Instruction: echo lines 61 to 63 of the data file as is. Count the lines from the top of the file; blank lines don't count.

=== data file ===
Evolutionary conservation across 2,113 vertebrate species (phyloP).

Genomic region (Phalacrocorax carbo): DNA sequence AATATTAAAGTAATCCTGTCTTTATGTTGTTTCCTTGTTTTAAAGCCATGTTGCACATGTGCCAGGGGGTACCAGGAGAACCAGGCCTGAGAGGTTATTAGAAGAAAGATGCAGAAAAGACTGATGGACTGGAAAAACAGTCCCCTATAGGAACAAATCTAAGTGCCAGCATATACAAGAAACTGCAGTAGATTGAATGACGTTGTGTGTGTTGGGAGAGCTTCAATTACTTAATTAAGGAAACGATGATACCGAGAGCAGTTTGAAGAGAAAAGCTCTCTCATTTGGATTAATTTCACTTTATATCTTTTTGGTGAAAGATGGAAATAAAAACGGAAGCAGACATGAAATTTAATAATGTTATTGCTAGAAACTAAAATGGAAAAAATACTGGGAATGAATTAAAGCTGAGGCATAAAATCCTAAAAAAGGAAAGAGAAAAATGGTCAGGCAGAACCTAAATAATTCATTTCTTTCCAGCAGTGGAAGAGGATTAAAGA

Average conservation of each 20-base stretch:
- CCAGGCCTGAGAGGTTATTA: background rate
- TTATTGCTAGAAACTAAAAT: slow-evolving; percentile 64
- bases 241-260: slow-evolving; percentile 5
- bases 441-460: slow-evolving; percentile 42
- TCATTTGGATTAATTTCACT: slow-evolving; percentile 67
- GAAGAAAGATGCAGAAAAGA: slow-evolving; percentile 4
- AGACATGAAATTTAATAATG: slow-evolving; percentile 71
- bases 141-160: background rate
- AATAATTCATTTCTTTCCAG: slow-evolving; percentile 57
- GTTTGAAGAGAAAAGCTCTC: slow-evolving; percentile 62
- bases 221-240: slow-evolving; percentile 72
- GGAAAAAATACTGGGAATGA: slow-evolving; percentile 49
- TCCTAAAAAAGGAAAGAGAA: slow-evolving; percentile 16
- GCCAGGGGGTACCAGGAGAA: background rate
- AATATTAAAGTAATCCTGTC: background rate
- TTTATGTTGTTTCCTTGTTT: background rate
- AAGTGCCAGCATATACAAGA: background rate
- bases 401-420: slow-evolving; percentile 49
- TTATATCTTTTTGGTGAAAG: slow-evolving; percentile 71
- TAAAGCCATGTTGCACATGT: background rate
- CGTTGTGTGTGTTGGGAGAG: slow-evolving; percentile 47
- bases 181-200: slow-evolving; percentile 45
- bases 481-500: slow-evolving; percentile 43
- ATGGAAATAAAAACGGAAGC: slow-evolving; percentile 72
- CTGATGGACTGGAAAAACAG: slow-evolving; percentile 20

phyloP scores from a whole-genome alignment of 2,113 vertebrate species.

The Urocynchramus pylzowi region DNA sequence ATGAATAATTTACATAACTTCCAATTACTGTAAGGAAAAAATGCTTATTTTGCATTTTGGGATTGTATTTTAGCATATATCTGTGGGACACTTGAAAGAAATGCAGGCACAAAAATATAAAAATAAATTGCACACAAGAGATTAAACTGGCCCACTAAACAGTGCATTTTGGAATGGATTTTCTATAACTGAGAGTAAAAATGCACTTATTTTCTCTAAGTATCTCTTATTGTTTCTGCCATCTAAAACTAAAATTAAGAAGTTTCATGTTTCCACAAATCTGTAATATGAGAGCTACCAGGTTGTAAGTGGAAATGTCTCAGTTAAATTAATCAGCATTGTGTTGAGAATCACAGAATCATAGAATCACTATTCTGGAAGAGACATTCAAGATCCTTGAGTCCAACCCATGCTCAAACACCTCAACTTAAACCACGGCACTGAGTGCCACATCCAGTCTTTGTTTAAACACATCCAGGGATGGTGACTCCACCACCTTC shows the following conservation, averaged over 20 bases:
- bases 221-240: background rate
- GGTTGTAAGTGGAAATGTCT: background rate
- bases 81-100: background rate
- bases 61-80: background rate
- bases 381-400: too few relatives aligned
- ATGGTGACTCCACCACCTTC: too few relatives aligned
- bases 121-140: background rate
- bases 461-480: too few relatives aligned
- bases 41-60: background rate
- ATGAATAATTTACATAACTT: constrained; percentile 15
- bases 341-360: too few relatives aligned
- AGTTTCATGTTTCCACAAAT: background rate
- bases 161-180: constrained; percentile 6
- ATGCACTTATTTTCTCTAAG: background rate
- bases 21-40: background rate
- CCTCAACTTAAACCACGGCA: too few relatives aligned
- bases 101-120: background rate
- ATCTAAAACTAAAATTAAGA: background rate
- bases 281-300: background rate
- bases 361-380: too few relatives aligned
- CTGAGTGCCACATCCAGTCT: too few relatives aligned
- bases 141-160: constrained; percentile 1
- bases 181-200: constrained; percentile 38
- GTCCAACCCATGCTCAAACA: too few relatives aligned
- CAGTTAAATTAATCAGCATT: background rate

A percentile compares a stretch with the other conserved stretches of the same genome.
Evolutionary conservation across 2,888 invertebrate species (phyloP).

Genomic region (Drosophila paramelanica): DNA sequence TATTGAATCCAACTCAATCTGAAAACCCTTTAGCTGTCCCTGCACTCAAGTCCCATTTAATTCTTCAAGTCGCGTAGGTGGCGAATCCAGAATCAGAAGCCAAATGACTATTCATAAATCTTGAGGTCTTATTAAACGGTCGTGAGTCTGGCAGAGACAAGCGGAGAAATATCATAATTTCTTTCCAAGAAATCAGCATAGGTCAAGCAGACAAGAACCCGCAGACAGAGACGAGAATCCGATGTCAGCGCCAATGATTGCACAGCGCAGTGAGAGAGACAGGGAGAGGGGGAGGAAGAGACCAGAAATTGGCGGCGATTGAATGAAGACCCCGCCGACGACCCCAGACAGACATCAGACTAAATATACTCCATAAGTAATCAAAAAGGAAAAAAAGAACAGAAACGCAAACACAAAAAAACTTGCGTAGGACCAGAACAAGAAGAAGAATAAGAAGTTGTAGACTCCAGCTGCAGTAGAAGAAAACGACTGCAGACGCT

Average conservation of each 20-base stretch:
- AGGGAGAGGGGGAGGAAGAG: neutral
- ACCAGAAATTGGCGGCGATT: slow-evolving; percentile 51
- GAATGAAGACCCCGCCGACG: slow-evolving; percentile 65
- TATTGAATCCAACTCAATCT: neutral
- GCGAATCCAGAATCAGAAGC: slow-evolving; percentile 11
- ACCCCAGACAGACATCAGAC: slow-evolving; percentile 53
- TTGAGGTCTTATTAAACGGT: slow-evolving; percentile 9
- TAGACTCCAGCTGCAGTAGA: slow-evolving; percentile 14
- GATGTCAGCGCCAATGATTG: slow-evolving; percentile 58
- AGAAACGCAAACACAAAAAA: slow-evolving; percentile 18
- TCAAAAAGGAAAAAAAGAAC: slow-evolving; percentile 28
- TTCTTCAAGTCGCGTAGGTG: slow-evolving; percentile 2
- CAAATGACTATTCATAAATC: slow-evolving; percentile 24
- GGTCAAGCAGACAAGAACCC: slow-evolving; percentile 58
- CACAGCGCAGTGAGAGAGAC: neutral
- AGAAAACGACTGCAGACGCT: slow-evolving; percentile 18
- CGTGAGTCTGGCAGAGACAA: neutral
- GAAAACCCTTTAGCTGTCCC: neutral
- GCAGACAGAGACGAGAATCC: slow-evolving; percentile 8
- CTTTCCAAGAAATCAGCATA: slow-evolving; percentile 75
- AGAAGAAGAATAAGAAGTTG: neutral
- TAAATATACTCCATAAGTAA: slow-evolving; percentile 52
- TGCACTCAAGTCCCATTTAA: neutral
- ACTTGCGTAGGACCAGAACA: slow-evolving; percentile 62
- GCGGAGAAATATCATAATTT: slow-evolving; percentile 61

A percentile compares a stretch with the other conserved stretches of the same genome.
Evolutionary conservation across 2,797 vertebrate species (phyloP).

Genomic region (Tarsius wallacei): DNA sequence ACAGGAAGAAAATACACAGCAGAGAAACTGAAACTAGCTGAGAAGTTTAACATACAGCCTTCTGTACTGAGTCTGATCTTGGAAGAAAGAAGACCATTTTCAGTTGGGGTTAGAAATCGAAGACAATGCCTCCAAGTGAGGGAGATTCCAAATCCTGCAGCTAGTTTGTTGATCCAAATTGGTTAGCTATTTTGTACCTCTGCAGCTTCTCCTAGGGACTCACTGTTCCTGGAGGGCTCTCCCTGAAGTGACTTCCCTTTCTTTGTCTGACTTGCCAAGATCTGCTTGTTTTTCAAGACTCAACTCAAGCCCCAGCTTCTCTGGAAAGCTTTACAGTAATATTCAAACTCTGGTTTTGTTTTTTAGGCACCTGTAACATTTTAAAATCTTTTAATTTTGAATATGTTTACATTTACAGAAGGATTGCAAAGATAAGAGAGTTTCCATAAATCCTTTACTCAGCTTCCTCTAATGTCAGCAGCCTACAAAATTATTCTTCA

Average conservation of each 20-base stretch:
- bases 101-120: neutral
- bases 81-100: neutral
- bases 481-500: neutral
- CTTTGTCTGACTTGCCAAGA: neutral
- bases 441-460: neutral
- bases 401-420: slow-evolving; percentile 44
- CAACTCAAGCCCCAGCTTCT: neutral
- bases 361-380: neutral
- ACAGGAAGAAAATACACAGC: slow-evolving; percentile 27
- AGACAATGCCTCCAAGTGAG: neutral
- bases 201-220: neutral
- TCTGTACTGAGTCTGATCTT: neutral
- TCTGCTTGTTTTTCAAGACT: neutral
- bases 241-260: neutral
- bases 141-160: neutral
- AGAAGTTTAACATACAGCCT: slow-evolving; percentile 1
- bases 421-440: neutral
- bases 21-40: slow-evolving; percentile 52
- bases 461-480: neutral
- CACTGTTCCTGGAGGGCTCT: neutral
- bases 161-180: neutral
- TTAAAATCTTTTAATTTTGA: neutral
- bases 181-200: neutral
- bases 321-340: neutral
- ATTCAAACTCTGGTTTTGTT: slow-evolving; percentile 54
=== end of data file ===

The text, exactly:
- ACCAGAAATTGGCGGCGATT: slow-evolving; percentile 51
- GAATGAAGACCCCGCCGACG: slow-evolving; percentile 65
- TATTGAATCCAACTCAATCT: neutral